I won’t say exactly who I worked for but the guy who founded the company was probably named “Scott” and he apparently figured out how to make shit “Gro” like it was some kind of a “Miracle”.

*wink wink, nudge nudge*

I was there for a year and a half, regularly praised for my excellent work, right up until this past June.  At which point the permanent position for which I had been busting my ass to get for a year and a half was given to some kid who had only been there for four months . . . and he sucked at it . . . because he was the son of a permanent employee who had been there for a few years . . . and he also sucked.

Bitch slapped by shitty internal politics.

If you think you deal with bullshit all day long, that there is the several TONS of bullshit I dealt with every day.  Literally.
If you think you deal with bullshit all day long, that there is the several TONS of bullshit I dealt with every day. Literally.

Fuck ’em.  My back was killing me.  You think standing all day hurts your back, try riding around in a vehicle the size of a Smart Car that weighs as much as 10 Smart Cars but with no suspension whatsoever.  You feel every bump in your teeth and spinal cord.  You learn real quick that chewing on your tongue and picking your nose are not habits you want to have while driving that thing around.  If you pick your nose you may very well come out with brain matter.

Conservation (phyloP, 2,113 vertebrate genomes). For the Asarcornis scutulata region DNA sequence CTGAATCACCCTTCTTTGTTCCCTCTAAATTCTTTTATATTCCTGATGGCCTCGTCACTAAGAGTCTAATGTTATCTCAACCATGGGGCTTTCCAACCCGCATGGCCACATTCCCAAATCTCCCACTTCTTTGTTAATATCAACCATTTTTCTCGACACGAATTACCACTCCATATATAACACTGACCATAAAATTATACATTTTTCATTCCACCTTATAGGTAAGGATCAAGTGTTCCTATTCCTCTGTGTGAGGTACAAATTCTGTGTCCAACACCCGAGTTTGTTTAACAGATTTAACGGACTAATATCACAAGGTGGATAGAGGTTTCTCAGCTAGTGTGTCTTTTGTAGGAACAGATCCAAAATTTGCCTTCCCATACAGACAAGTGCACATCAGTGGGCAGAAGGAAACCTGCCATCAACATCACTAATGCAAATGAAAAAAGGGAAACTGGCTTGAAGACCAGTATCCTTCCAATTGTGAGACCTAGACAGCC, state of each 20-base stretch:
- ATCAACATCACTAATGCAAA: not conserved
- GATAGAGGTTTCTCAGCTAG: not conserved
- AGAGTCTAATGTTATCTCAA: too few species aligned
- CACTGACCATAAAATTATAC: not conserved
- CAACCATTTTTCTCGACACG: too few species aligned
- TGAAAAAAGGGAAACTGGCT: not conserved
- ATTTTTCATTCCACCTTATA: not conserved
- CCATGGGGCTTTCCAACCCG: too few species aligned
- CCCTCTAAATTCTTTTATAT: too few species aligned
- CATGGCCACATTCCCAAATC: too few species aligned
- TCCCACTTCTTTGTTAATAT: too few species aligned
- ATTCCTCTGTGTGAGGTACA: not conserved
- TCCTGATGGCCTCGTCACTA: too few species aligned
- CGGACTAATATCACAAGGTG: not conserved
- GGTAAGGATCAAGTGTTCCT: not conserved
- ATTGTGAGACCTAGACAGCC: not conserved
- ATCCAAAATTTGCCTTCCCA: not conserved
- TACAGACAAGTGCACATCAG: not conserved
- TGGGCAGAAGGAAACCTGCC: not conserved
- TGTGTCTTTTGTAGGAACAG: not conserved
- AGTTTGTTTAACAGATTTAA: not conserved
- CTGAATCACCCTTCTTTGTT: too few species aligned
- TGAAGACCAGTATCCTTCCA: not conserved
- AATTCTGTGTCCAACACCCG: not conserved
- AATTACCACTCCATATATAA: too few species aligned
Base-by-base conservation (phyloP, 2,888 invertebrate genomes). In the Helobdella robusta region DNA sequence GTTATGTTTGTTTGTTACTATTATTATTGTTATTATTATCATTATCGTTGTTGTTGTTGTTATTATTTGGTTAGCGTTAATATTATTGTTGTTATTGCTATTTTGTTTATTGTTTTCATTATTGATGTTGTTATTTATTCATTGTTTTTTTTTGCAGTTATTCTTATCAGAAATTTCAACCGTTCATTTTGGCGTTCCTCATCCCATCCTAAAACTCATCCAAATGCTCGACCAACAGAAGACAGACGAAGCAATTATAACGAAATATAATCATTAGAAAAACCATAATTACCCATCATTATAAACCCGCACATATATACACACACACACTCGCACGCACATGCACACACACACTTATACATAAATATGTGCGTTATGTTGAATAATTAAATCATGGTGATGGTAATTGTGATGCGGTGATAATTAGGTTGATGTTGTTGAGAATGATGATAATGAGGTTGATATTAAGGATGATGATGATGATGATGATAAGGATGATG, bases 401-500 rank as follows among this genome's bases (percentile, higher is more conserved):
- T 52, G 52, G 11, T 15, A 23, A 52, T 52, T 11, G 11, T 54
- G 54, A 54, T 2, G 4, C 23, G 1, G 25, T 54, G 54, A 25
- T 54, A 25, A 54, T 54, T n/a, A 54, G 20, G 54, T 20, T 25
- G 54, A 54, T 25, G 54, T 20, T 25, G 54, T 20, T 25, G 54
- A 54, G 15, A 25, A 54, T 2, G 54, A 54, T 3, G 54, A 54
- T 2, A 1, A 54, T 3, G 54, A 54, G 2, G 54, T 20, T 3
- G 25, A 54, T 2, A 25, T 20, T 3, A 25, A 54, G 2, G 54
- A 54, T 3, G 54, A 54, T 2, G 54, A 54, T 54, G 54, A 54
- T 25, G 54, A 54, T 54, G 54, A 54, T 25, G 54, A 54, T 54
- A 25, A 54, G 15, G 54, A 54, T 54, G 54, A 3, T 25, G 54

I’m done with the shitty, customer service, low-paying, bullshit jobs.  The VA will help me see to that.  At least they will until the government cuts the funding so we can buy illegal immigrants flat screen TV’s like they so richly deserve.  (My political statement for the week.  Chill out, they don’t come around often.  Watch, that will be the ONE sentence in this whole post that makes the whole thing go viral.  It’s win-win.)

I have three options I’m trying to pursue at this point:

  1. Get some OJT training and get certified as an IT specialist and do some computer shit.
  2. Go back to school and finish my Psychology degree and go into Addiction Counseling.